Battery light on and alternator not charging battery

Tiny
JOEL NICKOLAI
  • MEMBER
  • 1999 MAZDA B2500
  • 4 CYL
  • 2WD
  • AUTOMATIC
  • 164,000 MILES
I have replaced the alternator and the battery still not getting the truck to charge, been looking in the wiring for shorts. There is no power coming from the yellow and white wires on the plug from the alternator regulator. The alternator is reading about 1.5 volts and the battery is at around twelve volts. I have checked out all the fuses and those are good battery terminals are clean and tight and the grounds from the engine to the frame is tight as well as the one from the battery to the frame. Any ideas? I am not a car guy and I am stumped.
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Wednesday, June 21st, 2017 AT 1:04 PM

6 Replies

Tiny
CARADIODOC
  • EXPERT
I am not familiar with your truck, but the charging system looks exactly like a Ford system, even with the same wire colors. I have repaired lots of those!

The yellow/white wire gets battery voltage through fuse 14, a 30-amp under the hood. If that is a spade-type fuse, it will have two test points to take voltage readings on. Those will tell us where we need to look next.

Where are you finding that 1.5 volts? If that is on the light green/red wire, that is normal because the regulator has grounded it to turn on the dash warning light.
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Wednesday, June 21st, 2017 AT 10:59 PM
Tiny
JOEL NICKOLAI
  • MEMBER
I am getting the 1.5 reading from the red output cable bolted to the back of the alternator to the casing or even to the frame. Have my dad helping me out via phone. I tested the fuse across the battery and it is reading the same as the battery at a little over twelve volts.
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Thursday, June 22nd, 2017 AT 8:28 AM
Tiny
JOEL NICKOLAI
  • MEMBER
So the fuse is good, what else does that fuse impact?
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Thursday, June 22nd, 2017 AT 8:54 AM
Tiny
CARADIODOC
  • EXPERT
Originally you said you had no voltage on the yellow/white wire too, and now on the output wire. Both of those are fed from the 175-amp mega-fuse. A fuse that size is going to bolted into the fuse box. Those nuts are a real good place to find bad connections, so be sure those are clean and tight. Before you touch them, to verify if that is the problem, measure the voltage at every tiny step along the way to see where it drops to 0 volts, (1.5 volts for our story is 0 volts). This means measuring on the tab that is the fuse's terminal, then on the stud or bolt head that terminal is bolted to. If you find twelve volts on one of those points, and 0 volts on the mating point 1/4" away, that is where the bad connection is.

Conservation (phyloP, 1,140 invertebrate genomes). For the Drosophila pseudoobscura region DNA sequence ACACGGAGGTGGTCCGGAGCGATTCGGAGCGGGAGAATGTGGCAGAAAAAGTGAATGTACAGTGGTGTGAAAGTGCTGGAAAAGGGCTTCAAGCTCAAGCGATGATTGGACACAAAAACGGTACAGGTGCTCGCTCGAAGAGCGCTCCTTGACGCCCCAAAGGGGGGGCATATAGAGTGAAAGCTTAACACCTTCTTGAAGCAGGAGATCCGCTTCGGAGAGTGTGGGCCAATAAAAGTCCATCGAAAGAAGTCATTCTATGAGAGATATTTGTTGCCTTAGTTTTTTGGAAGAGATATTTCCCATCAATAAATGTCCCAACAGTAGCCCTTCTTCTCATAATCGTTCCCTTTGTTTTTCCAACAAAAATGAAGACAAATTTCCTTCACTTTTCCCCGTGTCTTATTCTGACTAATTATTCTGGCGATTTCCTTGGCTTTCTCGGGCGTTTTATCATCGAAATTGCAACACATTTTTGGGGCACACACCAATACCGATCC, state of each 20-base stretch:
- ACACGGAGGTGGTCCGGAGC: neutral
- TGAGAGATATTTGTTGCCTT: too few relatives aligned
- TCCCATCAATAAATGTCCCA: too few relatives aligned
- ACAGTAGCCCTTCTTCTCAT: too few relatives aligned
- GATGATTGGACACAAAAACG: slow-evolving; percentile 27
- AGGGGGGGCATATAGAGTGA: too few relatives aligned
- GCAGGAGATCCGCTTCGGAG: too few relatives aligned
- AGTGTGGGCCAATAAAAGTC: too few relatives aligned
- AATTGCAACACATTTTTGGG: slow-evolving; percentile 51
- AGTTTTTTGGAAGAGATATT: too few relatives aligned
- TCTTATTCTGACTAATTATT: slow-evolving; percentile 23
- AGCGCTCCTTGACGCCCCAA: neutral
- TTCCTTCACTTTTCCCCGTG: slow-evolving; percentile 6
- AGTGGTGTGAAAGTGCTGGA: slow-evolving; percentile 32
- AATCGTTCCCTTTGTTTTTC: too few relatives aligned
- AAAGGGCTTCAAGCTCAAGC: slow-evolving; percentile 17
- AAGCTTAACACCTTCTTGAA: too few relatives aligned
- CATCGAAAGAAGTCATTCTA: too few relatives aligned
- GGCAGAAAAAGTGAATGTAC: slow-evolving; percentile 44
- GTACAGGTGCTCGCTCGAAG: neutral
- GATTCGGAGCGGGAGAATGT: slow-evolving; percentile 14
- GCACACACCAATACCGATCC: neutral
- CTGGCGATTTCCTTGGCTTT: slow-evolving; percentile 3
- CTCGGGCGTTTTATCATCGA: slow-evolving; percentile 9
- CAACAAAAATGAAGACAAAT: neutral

Also, look for fuse number 14, a 30-amp, in the fuse box under the hood. That is fed right from that 175-amp fuse. If that is a spade-type fuse, it will have two test points on top. Check for voltage on those. If you find twelve volts there, the connections at the 175-amp fuse are okay.

If you do have twelve volts on both fuses but not on the output stud on the generator, there has to be a break in that output wire. Most commonly that would occur right at the terminal. The additional clue to a break in the output wire is you would find too much voltage on that stud when the engine was running, but it would not make it back to the battery. You might see 16 to 18 volts at the generator, which is excessively-high, but 12.6 volts or less at the battery, which is unacceptably-low. Both points should always have the same voltage because they are connected directly together with just a fuse in between. If output voltage is indeed too high, that proves the generator is working, and that means the white/yellow wire has to have twelve volts.
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Thursday, June 22nd, 2017 AT 4:04 PM
Tiny
JOEL NICKOLAI
  • MEMBER
So I checked the master fuse and it was bad so I replaced it and it worked for a couple of days with the volts being around 14 then it died on the highway yesterday and now the volts are reading 12 again after I charged the battery back up. It starts with no problem with the battery charged. The battery light is off now so I'm really confused
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Wednesday, June 28th, 2017 AT 3:31 PM
Tiny
CARADIODOC
  • EXPERT
By "master fuse", do you mean the huge fuse that's bolted in? If so, follow the fat wire from the generators output terminal to see if it has rubbed through somewhere and is grounding out. Also inspect that terminal to see if it look charred or overheated. If it is burned, the diodes inside the generator are shorting out. It is extremely uncommon for that to be an intermittent problem. Normally when they short, they're done for. There's two groups of three diodes. Any one in each group has to short at the same time to have a dead short that will blow that fuse.
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Wednesday, June 28th, 2017 AT 8:20 PM

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